Hadrash Ve-Haiyun

by the Reisha Rav, HaGoan Rav Aaron Levine Tz"l

Elucidated and Adapted by Efraim Levine


Dedicated in Honor of
Nechama and Esther Levine
of Beit Shemesh Yerushulayim

To Dedicate Please Contact Hadrash Ve-Haiyun

Into the Choshen of Judgment shall you place the Urim and the Tumim and they shall be upon Aharon's heart when he comes before Hashem; and Aaron shall bear the judgment of the children of Yisroel upon his heart before Hashem constantly. (Shemos 28:30)

The choshen that Aharon and the succeeding kohanim hagidolim wore symbolized judgment as the posuk itself describes the choshen as the choshen of Judgment. One explanation for the connection between the Choshen and judgment is that when the sanhedrin who specialized in judgment could not decide on a question they would seek the Judgment of Hashem through the Urim and Tumin that rested within the choshen.

With regard to judgment we are obligated to follow the letter of the law and not be swayed by our feelings or emotions. The posuk clearly conveys this message with the command not to favor the poor in judgment. (Shemos 23:3)

This idea is revisited in this posuk. The posuk states that Aharon should wear the choshen that symbolized the highest form of judgment upon his heart. The simple interpretation of the word upon is a description of the physical location where the choshen should rest. However we may also interpret the word upon as meaning above i.e., a higher authority. The message conveyed is that in judgment the intellect should be above the heart i.e., emotions. Feelings or emotions of the heart should not sway the judgment.

With this interpretation we may take a new look at a posuk and a gemarah. The posuk (Shemos 4:14, 27) relates that when Aharon was informed that Moshe would take over as leader of the Jewish people he rejoiced in his heart. The gemarah (Shabbos 139a) relates that this was a great merit for Aharon since he was older than Moshe, just as qualified and presently was serving in that capacity. For Aharon to step down and hand over the reins of leadership to Moshe was itself noteworthy, but to rejoice at the appointment of his younger brother was truly extraordinary. This display of warmth bespeaks volumes of the fine character of Aharon. The gemarah goes further to inform us that because Aharon rejoiced in his heart, he merited wearing the choshen upon his heart.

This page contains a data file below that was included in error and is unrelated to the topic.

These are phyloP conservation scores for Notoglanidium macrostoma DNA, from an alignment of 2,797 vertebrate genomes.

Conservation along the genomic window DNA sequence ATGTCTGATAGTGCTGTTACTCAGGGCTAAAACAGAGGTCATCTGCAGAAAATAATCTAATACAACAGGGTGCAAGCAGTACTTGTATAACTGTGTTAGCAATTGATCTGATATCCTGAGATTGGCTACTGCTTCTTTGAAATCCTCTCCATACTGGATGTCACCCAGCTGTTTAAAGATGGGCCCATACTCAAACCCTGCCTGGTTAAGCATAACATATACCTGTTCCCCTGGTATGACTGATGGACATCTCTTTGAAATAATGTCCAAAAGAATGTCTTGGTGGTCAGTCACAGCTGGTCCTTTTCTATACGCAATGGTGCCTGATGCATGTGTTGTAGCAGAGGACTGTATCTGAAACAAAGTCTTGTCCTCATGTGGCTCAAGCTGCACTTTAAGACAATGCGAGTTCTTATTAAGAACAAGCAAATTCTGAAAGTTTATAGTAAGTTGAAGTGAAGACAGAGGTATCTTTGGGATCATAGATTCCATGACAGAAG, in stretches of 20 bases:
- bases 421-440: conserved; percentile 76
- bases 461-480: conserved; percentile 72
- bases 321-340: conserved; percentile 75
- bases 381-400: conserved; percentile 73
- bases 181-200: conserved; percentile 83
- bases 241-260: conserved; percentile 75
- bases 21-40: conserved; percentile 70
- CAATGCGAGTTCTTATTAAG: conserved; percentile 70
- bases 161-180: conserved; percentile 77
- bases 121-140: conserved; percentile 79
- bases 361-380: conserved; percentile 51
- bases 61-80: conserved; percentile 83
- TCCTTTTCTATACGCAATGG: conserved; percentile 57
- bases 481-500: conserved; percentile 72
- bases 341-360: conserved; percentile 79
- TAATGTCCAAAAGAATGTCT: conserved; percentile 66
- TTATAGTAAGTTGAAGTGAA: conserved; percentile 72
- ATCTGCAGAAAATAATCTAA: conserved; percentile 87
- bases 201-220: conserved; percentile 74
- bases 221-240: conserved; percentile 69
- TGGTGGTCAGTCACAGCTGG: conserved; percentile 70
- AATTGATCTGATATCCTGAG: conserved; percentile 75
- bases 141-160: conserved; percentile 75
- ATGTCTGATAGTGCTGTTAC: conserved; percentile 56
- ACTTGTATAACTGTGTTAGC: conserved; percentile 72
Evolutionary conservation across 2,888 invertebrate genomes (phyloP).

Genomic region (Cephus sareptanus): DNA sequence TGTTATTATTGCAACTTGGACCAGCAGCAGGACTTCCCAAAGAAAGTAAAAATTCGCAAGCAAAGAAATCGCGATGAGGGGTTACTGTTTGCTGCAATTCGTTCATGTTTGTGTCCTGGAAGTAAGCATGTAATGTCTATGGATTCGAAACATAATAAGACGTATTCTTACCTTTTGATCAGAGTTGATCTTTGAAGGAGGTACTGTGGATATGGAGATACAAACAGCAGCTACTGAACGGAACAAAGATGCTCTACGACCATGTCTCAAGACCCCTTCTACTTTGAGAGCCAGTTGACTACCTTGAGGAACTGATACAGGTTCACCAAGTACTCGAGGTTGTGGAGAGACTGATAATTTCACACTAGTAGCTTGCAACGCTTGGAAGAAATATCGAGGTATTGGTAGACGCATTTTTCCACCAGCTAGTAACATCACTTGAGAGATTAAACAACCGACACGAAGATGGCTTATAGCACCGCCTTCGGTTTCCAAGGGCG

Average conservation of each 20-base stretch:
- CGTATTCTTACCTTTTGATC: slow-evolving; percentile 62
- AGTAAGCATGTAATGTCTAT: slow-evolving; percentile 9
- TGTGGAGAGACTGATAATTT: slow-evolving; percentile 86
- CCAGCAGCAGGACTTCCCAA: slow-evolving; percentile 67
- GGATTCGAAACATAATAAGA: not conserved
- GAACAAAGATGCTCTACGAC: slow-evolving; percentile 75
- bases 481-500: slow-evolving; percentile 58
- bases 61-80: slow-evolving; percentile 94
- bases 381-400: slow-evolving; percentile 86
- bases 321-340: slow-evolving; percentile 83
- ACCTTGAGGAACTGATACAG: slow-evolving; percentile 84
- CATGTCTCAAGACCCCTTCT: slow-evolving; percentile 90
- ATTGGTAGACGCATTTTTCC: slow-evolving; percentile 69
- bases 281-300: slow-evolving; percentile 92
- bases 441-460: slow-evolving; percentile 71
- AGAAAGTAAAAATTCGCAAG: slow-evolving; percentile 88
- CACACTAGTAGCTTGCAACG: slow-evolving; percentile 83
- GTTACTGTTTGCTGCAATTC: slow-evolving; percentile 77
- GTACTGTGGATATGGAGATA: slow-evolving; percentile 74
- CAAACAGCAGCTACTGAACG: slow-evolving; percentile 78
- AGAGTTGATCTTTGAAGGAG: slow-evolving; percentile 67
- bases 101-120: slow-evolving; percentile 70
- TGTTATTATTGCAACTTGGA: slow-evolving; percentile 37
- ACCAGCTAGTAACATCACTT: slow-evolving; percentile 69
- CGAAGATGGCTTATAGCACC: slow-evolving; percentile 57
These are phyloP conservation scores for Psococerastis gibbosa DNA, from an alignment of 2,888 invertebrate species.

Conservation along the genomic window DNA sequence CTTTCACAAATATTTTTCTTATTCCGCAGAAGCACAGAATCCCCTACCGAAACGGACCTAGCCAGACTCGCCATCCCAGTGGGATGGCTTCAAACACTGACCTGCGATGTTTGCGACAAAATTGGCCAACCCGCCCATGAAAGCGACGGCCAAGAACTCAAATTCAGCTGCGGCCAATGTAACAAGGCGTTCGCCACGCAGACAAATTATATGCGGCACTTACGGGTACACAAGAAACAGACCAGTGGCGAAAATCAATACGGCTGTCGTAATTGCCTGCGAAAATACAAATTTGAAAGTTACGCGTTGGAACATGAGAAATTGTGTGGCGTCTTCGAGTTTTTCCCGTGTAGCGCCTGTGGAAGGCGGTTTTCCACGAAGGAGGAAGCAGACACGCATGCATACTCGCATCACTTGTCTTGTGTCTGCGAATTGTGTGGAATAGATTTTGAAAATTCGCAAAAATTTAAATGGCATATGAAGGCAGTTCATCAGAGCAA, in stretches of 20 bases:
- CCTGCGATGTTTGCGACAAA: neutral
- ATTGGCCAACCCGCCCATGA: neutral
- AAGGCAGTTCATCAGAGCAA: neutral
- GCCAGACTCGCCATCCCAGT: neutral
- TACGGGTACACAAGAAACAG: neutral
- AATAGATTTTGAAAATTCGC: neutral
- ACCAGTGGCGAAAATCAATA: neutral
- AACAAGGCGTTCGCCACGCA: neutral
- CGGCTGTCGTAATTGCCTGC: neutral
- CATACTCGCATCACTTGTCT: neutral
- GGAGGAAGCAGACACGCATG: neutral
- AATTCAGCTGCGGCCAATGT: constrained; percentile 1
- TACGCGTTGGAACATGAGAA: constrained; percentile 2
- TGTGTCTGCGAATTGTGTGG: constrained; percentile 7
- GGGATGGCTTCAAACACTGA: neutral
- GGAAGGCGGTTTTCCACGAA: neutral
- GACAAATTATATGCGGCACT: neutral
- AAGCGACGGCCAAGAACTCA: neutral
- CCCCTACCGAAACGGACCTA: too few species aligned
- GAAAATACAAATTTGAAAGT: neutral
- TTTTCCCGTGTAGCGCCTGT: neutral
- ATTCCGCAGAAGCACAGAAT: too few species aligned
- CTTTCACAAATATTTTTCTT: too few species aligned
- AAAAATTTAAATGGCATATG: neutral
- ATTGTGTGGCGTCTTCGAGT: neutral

The simple interpretation is that he was rewarded measure for measure. Because he performed well with his heart, his heart was rewarded as being the carrier of the prized possession of the kohen gadal. However, based upon the idea presented above let us take a new look at this gemarah.

When Hashem told Aharon that Moshe would assume the role of the leader of the Jewish people this did not sit well with his intellect. After all, Aharon was older and equally qualified, yet because he realized that this was the will of Hashem he forced his intellect to humble itself and even forced his heart to rejoice with the good Hashem had done for Moshe. In this case Aharon caused his intellect to suffer at the hands of his emotions since this was the will of Hashem. In this merit Hashem rewarded him with the choshen which symbolized the opposite i.e., the humbling of the heart to the intellect. The power for one to control his emotions is a gift that few are able to attain. Thus, it emerges that in reward for his good reaction to his brother's appointment, Hashem did not reward him just measure for measure but with a greater measure.

There is a powerful message here. First we must note that one of the most difficult tasks we face in life is not to begrudge and accept with joy the blessing that is bestowed upon others even though we don't understand why they deserve it. Second, we must also note that many times our intellect is fully aware that our actions are completely wrong and contrary to halacha but unfortunately our emotions and drives are so strong that the intellect is powerless in controlling us. It may seem at first glance that the above two are unrelated. However, we learn from this gemarah that they are strongly connected. If we were only to behave like Aharon and force our intellect to yield to our emotions i.e., rejoice someone else's blessing even when we don't understand, then in this merit we will also come to carry the choshen above our hearts, i.e. achieve mastery over our emotions where our emotions will be humbled to our intellect and allow our intellect to prevent us from wrongdoing.